When it comes to reading the Bible, there is no shortage of optional plans, methods, and routines to choose from. But what if your version of reading the Bible is not contributing to your Christian growth, and stunting it instead?
I have little doubt that, growing up, you received advice that sounded something like: Read your Bible cover to cover once per year. Every morning read another few verses. Et cetera.
This always seemed challenging to me. And though I have done it a few times now, somehow, I never quite felt like I did enough.
There was always one more day to go, and it really felt more like a chore to slog through than it should have.
These days, I’m becoming less and less convinced that this advice was sound.
Reading the Bible straight through with the goal of completing in one year has a few liabilities:
As mentioned above, it can feel like a chore.
The Bible is not written to be read straight through.
It can be difficult to make important textual connections when reading the Bible linearly.
I recently came across a
But why should that be our goal? Why should our Scripture reading be about how much we read? There is undoubtedly value in daily Scripture reading. My point is not to minimize this important discipline. But honestly, how much do people really retain after the “Bible in a year plan”? My suspicion is that it may be less than we think.
Sean is really on to something here.
There is a glaring lack of depth to the biblical literacy of most Christians today, sad to say. It doesn’t take much to realize this.
And yet, many Christians that I’ve known seem to have a daily Bible reading habit! Why the disconnect? What is the problem?
I think the problem is a wrongheaded idea of the goal behind reading the Bible daily.
The Bible is God’s special revelation to mankind. In it, we learn truths about the nature of God, the nature of reality, and the nature of our ultimate destiny.
Quite literally, it is the single most important collection of literature on the planet. Its creation was the result of divinely superintended production and preservation. There is nothing like it.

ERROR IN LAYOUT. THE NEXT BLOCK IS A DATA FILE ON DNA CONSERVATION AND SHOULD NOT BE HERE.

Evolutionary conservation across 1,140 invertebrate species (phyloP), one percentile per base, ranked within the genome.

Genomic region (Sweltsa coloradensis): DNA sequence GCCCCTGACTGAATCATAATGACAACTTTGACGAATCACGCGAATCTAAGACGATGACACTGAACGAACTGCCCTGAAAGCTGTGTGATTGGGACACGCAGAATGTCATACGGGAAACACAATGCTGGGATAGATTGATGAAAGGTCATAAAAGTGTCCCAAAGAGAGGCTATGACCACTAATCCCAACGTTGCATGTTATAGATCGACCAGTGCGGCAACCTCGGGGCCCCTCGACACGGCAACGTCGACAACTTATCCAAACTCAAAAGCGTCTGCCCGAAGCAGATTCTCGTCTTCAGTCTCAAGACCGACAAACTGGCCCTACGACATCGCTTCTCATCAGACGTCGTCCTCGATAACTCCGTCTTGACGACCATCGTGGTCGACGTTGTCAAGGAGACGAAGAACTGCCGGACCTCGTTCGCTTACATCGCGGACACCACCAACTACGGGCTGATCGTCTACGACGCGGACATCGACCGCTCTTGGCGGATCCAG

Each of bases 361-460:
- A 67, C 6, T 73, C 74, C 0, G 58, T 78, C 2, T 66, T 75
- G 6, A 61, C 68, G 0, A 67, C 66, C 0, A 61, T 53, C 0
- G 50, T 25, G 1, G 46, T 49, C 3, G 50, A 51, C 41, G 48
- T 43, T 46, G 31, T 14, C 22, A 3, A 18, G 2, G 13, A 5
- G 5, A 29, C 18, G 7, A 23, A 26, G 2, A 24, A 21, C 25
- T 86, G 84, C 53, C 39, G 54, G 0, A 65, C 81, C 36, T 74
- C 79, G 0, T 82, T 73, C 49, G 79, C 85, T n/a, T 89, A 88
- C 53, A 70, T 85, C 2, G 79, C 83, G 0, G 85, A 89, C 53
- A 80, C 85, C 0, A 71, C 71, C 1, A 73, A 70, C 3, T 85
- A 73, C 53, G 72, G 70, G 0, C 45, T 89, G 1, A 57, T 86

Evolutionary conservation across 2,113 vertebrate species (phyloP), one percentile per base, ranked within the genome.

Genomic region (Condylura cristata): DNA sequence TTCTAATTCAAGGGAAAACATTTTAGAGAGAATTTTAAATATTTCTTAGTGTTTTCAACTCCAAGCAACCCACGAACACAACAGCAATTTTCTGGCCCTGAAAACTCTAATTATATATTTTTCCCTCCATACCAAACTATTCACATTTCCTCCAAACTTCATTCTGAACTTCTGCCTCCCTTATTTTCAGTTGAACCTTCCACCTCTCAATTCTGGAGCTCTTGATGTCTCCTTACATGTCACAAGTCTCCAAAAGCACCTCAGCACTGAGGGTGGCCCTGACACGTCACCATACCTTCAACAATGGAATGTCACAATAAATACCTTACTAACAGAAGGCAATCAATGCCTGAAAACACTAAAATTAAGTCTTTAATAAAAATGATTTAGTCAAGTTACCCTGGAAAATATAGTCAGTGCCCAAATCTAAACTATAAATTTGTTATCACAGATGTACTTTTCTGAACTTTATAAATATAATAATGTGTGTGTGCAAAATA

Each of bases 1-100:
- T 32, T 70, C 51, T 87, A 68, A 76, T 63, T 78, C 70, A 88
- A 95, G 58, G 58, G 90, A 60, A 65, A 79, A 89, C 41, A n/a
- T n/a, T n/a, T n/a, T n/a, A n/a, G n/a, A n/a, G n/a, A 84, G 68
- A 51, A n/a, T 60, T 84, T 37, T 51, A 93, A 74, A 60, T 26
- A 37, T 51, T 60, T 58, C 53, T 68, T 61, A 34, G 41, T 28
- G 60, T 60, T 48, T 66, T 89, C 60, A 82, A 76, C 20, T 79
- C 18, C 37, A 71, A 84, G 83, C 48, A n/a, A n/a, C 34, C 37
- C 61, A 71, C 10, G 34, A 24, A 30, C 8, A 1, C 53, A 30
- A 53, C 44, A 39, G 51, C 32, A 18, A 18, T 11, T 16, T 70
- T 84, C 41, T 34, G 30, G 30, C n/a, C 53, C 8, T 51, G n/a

The goal of reading the Bible, then, is to know the Divine Speaker behind it.
And the problem is that merely reading it has quite a casual connotation. It is something that requires a much deeper and much closer inspection. It needs to be studied. Its depths need to be plumbed.
Now, I’m not necessarily saying a casual read-through is uncalled for. Sean puts it nicely:
If the goal is primarily to get through the Bible [in a] year, then this is a great plan.
But he’s absolutely correct to question whether that should always be the goal. Perhaps that is the goal for your family Bible time, for example.
Personally, though, I cannot tell you how many times I’ve received almost supernatural insight from carefully considering just one or two verses over and above a mechanical read-through.
Studying the Bible > Reading the Bible
Embracing an attitude of study and reflection may serve us better than a robotic commitment to reading. I say this for a few reasons:
Studying allows for connections to be made. There are no accidentals or incidentals in the Bible. If it’s there, it was placed there for a purpose. Even if the purpose seems small! By the way, many things that sound “strange” to our ears often get glossed over. I have found that if I dig deeper into those strange stories or motifs, I learn more than I could have imagined possible.
Studying forces a commitment to critical thinking. This one might seem strange, but it seems to me that if one takes the time to carefully approach the Bible in its context, according to the appropriate literary genre, historical setting, etc., it will force one to slow down and think more carefully and critically. This is because natural questions will arise that beg for the student to answer them.
Times are hard, and getting harder. My brothers and sisters here in the West seem to know little of the persecution that happens to Christians worldwide. There will come a day when ownership of God’s Word is a dangerous privilege, rather than an expected right. You will not know God’s Word by reading it. Intimate knowledge requires study, thought, and interaction.
My #1 Practical Tip for Reading the Bible Well
I want to be clear that I do not endorse a particular method for studying the Bible over another.
There are so many helpful tools and ideas. For example, you may reserve your study to a tool like Logos Bible Software by Faithlife.
Or, you may prefer to use a heavily referenced study Bible—or, you may intentionally choose a Bible without even so much as a cross-reference!
Rather, I think my point can be captured in just two words: Slow down.
Many readers know I love a good aphorism. This one may sound a bit cheesy, but I guarantee it’s memorable: Slow down your speed when the Bible you read.
This one tip will help you practically apply my thoughts here to whichever method you choose. One book at a time, over and over. Following the cross-references of an idea. Using a thematic approach. Reading chronologically. Reading cover-to-cover.
All of these approaches will be dramatically more effective if you simply slow down, think carefully and critically, and intentionally look for connections between books, writers, and themes in the text.
Don’t just “read.” Study slowly and soak up God’s truth.